Meran Khon holds a Bachelor of Arts degree from Spring Arbor University and a Master of Education in Middle-Level Education degree from Walden University. She taught seventh-grade language arts and a third-grade self-contained classroom before reinventing the library and computer lab into a twenty-first-century Learning Lab/Maker Space, where she currently teaches K-5 students.

By Meran Khon

When asked about school choice, most parents and educators, especially in my home state of Michigan, have very strong political, financial, or philosophical opinions about the issue. However, I choose a different approach when discussing school choice, because the issue is much more personal. I teach in one district, my husband teaches in another, and we live in a city outside of both. When we bought our house and had children, one of the first decisions to make as a parent was, “Where will our kids attend school?” My family benefits greatly from the ability to choose which district best fits our needs collectively, not just individually.

All three of my children came to work with me as babies, attending daycare in my building. It was a fabulous benefit to have them nearby and spending their “school days” with loving, engaged caretakers. Preschool and Kindergarten were seamless transitions, as my kids were comfortable with the school atmosphere, familiar with the building and adults, and already had friends on the first day, alleviating many of their social and emotional concerns (and mine as well!). As they progressed through elementary school and beyond, the question of whether their current school was the best fit was one we tossed around.

For several years, my son did leave this district and attended middle schools in both my husband’s district as well as the one in which we reside. We saw the many unique characteristics of each school and the pros and cons of each: how opportunities, environment, culture, and mindset can vary so widely among schools in a close geographic area. Ultimately, he returned for his freshman year back where he started. Many families also choose to bring their children here from other districts, which allows for greater diversity within our student body. Without school choice, families couldn’t investigate and analyze (on a variety of levels) where the best fit would be for their children.

So many students spend time separated and disconnected from their families: with jobs, activities, and various commitments, it can be hard to make it all work and remain a cohesive family unit. For my kids,  attending the same district in which I teach has offered many positives. The largest benefit, simply stated, is practicality: ease of transportation for school events, scheduling convenience (we’re all on the same schedule for half-days, vacations, etc.) and being nearby in case of any issue that arises. My children are woven into the school fabric: they spend many after-school hours and summer days in my classroom, sometimes with their friends, many of whom I’ve also built relationships with as a former teacher. My husband and I are more involved in our district with the unique viewpoint of parent educators. We don’t feel left out of the loop as an “outsider” when we’re trying to connect with parents, teachers, and administrators. I have an in-depth, personal knowledge of my district and a connection with the educators who are teaching my children, both as people and professionals. When I advocate for both my own children and others, I DO know what I’m talking about and my experience and insight as an educator is respected and taken seriously. I can also act as a resource for parents who need the connection and advice of a teacher, as navigating the ins and outs of a school and all its nuances can be daunting.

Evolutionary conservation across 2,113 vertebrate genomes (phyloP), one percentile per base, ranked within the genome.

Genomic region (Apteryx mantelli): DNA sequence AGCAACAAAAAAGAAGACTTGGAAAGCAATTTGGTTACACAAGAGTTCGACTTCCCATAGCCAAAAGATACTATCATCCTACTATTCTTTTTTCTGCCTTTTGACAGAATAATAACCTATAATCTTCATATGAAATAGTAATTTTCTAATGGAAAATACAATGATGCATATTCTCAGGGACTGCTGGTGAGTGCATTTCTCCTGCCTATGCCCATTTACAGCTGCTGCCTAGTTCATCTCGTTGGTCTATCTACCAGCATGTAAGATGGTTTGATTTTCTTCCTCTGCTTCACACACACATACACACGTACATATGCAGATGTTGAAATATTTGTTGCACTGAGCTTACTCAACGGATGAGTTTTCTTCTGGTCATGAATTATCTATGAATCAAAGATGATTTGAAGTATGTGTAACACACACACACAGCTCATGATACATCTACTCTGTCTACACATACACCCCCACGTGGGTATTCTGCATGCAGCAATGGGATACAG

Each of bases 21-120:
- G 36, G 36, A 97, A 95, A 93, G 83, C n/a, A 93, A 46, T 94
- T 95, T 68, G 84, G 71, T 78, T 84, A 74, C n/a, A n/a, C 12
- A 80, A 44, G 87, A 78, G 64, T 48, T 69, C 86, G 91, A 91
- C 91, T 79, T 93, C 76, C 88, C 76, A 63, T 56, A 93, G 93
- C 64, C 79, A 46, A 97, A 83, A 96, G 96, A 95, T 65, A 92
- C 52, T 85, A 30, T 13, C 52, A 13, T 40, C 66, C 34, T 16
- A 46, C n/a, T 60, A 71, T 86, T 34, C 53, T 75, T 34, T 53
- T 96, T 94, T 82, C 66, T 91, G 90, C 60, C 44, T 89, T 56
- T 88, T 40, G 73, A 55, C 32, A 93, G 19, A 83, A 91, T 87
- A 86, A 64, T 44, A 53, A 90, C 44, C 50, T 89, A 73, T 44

When looking at which school to choose, it isn’t always about the newest facilities, what classes are available, what clubs/sports are offered, etc. We are a small rural district and can’t always promise the high-tech, advanced choices, and opportunities of larger schools. Those things are wonderful and we strive to continually improve, but I choose to focus on the unique features that make this school the right choice for my family.  My children have had the same friends since they were babies in daycare and have made many lifelong memories. In fact, in a recent survey sent to parents, the community was listed as one of the greatest strengths of our district. Without this connection, I feel something greater than academic advantages or athletic achievements would be missing from my children’s lives. It truly takes a village to help raise your child and that’s what school choice has brought to our family.

When considering school choice, a family cannot assume they can make a sound decision on where a child should attend based on other parental opinions, social media posts, or hearsay.  However, comparisons between districts are inevitable; in some cases, they are vital to the progression and innovation of a school – a “healthy competition”, if you will.  When districts excel, it raises the educational bar for others, ideally inspiring and initiating change.  More families need to be involved in a variety of ways to ensure that not only is their district the right choice for their child, it’s also the best that it can be for everyone.

School Choice

 

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